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Microsoft Azure

Microsoft Azure Site Recovery Bandwidth Requirements

Anytime I do a presentation on Azure Site Recovery or Azure Online Backup I am always asked the same question: “How much bandwidth is required for replication?” The answer is always the same, “My crystal ball is broken.” I have no idea how much bandwidth is required for any customer. There is no easy answer for small businesses, medium-sized businesses, or large enterprises. Every company is different; some generate lots of new data every day and some create very little.

So if you are looking at Azure Site Recovery or any other disaster recovery replication solution, then you’re going to have to do some work to calculate your bandwidth requirements.

Monitoring replication of a Hyper-V virtual machine to Azure. (Image Credit: Aidan Finn)
Monitoring replication of a Hyper-V virtual machine to Azure. (Image Credit: Aidan Finn)

Asynchronous Replication Benefit: Latency isn’t an Issue

A benefit of asynchronous replication is that distance, or latency, is not an issue. Azure Site Recovery for Hyper-V is based on Hyper-V Replica (HVR). A VM will write data to an on-premises virtual hard disk. That modification is logged and sent to Azure based on your preconfigured protection group replication interval. This means that you can replicate over very long distances, which is something that synchronous replication cannot do, as latency degrades production service performance when using synchronous replication to the point of breaking systems due to timeouts.

Dedicated Link

Any disaster recovery (DR) expert that I’ve listened to has always recommended using dedicated links for DR replication. That certainly makes sense for traditional private DR sites when customer owned site A is replicating to customer owned site B. But when you are replicating to Azure, maybe one connection would do? I’m not sure about this. In theory, you could implement (to the Internet) QoS to ensure that replication gets sufficient bandwidth, but it is capped so that other services do not suffer. Try creating rules for HTTPS traffic sourced from your host. This QoS will probably have to be applied before any edge proxy.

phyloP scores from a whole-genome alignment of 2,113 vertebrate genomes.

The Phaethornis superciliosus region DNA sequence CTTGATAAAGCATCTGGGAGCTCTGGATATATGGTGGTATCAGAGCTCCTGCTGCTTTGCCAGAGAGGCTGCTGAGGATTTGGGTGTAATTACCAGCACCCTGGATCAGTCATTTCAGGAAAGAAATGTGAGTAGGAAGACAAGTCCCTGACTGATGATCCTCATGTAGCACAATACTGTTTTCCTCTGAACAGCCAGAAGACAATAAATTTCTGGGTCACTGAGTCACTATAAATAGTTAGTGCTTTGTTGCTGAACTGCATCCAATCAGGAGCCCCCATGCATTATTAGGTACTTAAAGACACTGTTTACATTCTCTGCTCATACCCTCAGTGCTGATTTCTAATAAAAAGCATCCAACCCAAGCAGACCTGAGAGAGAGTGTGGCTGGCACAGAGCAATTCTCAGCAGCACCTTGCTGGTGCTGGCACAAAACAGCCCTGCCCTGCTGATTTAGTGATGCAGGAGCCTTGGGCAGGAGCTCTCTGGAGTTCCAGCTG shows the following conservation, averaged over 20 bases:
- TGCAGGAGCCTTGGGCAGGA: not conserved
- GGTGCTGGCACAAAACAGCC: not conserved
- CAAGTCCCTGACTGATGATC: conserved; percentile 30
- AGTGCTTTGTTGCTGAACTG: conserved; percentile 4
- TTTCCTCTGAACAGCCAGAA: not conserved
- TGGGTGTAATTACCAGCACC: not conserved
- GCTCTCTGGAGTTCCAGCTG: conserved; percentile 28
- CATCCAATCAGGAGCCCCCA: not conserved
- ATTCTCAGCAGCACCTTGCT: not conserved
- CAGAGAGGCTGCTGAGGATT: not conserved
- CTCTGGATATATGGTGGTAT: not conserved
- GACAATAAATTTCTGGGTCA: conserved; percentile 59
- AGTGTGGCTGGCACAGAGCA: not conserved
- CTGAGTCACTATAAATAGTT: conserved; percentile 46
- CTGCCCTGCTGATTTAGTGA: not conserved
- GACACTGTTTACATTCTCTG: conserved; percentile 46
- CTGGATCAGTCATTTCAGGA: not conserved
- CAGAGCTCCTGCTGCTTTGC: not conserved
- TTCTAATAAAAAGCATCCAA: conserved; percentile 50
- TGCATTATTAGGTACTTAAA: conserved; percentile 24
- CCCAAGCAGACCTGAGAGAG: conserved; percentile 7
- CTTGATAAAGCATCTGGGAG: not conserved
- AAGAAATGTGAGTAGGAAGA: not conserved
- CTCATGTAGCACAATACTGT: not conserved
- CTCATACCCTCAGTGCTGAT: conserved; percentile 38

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Estimating Bandwidth Requirements

I came up with a method for estimating the bandwidth requirements of Hyper-V Replica a few years ago, and it should also work for Azure Site Recovery. The issue is that we need to understand how much change there is within a replication interval and ensure that there is enough upload bandwidth to complete a replication within the allotted time frame.

In my example, a small-to-medium enterprise (SME) is going to replicate to Azure. They have decided that they want an RPO of 15 minutes. This provides them with a lengthy replication interval of 15 minutes.

My method needs to identify how much data change there is per day. If the company is doing a traditional backup then check the backup history to see how much incremental backup data is stored every day. You might want to go back as far as you can and find a higher number. My SME is creating 2 GB (2048 MB) of data during a working day.

How long is that working day? SME works from 9 am until 6 pm, which is a nine hour day. Now we have enough information to do some math.

There are four replication intervals per hour (60 / 15). There are nine hours in a day, so there are 36 (9 * 4) intervals in a day. We need to allow for 2048 MB of data change in nine hours. In a replication interval, there will be an average of 57 MB (2048 / 36, rounded up) of change. Not all intervals are equal, so I’m going to add 50 percent to that to get a busy period, giving me 86 MB rounded up.

So we need enough bandwidth to replicate 86 MB within a 15-minute window. Find a bandwidth calculator and use it to determine the bandwidth requirements. A quick search brought me to numion.com. There I found that I will need a 1.024 Mbps of reserved upload bandwidth to replicate this data in less than 15 minutes (11 minutes, 11 seconds), something that should be achievable for most (not all, admittedly) SMEs.

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Aidan Finn, Microsoft Most Valuable Professional (MVP), has been working in IT since 1996. He has worked as a consultant and administrator for the likes of Innofactor Norway, Amdahl DMR, Fujitsu, Barclays and Hypo Real Estate Bank International where he dealt with large and complex IT infrastructures and MicroWarehouse Ltd. where he worked with Microsoft partners in the small/medium business space.

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